Civil litigation - Case management
Singh v Kaur and others: Court of Appeal, Civil Division (Lord Justices Lloyd and Sullivan): 29 November 2011
S had been the sixth defendant in proceedings in which the claimant (P) had asserted her ownership of the beneficial interest in a number of properties. S had been relevant in respect of two properties which it had been claimed had been held free from any interest under alleged trusts on the part of S and the other five defendants to the action. S had counterclaimed for a declaration that trust documents had been valid and effective, and he had accordingly sought consequential relief relating to the properties that had been subject to the claim.
Relief of that kind had to be sought against P as well as the other defendants to the action, however, the relevance of additional claims had not occurred to S. A number of case management orders had been made, including directions that any party seeking to file an additional claim was to have done so by a specified date. S had failed to file an additional claim relating to the declaration that he had sought.
Despite further case management orders and a consent order being made, no additional claim had been validly made. P had subsequently settled the claim as against the first to fifth defendants to the action, and soon after, S applied for a further opportunity to serve additional claims on those defendants. That application was dismissed on the grounds that S had had more than enough opportunity to bring the additional claims. S appealed.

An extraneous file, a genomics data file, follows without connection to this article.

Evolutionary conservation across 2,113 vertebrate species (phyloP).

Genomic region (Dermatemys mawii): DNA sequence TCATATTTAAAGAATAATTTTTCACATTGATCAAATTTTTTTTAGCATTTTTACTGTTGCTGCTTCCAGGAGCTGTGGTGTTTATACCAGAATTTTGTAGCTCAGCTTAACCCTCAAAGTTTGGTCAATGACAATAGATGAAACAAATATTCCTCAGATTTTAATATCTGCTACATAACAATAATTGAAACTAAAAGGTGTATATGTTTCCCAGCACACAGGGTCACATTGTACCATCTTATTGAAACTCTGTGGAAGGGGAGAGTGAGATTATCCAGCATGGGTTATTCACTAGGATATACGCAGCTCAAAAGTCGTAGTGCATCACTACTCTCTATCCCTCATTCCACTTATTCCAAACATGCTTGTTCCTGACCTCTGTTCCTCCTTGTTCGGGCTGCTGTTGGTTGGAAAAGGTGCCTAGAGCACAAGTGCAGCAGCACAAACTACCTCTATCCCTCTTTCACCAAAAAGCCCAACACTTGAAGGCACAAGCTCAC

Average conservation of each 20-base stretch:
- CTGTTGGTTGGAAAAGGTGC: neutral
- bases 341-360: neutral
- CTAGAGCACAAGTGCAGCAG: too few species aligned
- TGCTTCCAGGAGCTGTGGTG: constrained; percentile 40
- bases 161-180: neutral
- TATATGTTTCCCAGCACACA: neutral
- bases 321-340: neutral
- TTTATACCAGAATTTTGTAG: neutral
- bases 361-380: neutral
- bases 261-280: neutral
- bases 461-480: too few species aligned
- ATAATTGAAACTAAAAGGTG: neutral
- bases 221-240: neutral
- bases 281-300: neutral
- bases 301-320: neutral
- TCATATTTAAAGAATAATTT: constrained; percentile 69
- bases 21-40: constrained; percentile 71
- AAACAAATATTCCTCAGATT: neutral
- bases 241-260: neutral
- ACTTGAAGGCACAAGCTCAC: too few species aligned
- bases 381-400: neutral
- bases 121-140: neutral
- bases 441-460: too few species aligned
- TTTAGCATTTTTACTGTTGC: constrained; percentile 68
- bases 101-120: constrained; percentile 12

He submitted that the judge had given too much weight to the delay on his part before coming to the stage of applying for permission to serve an additional claim, and that the delay by itself had not been sufficient to deny relief. Further, S contended that the judge had been wrong to refuse the application because none of the orders that had previously been made had been unless orders. The appeal would be dismissed.
The instant case had not been a case of delay by itself, but a case of a failure to act despite eight orders, some of them by consent, setting a time within which to take the step of serving an additional claim if S had wished to do so. Given the service of an additional claim form had not been something that S had been required to do, but was something that it might have been thought he would wish to do, which was to be controlled by the court's case management powers by the setting of a timetable in respect of S, his failure to take that step in the face of eight successive orders had plainly been relevant to the judge's exercise of discretion and had been something he could legitimately take into account. It had been difficult to imagine how the judge could have reached any other conclusion on the history of the case (see [13,]  of the judgment).
The judge's order had been well within the scope of his discretion and had been made after a proper self-direction as to the law and the relevant factors (see  of the judgment).
Nicola Preston (instructed by Res Ipsa Solicitors, Birmingham) for S; Margaret Griffin and William Buck (instructed by Andrew Jackson Solicitors, Hull, Lee and Priestley Solicitors, Leeds, and CRS Solicitors, Cheshire) for the respondents.
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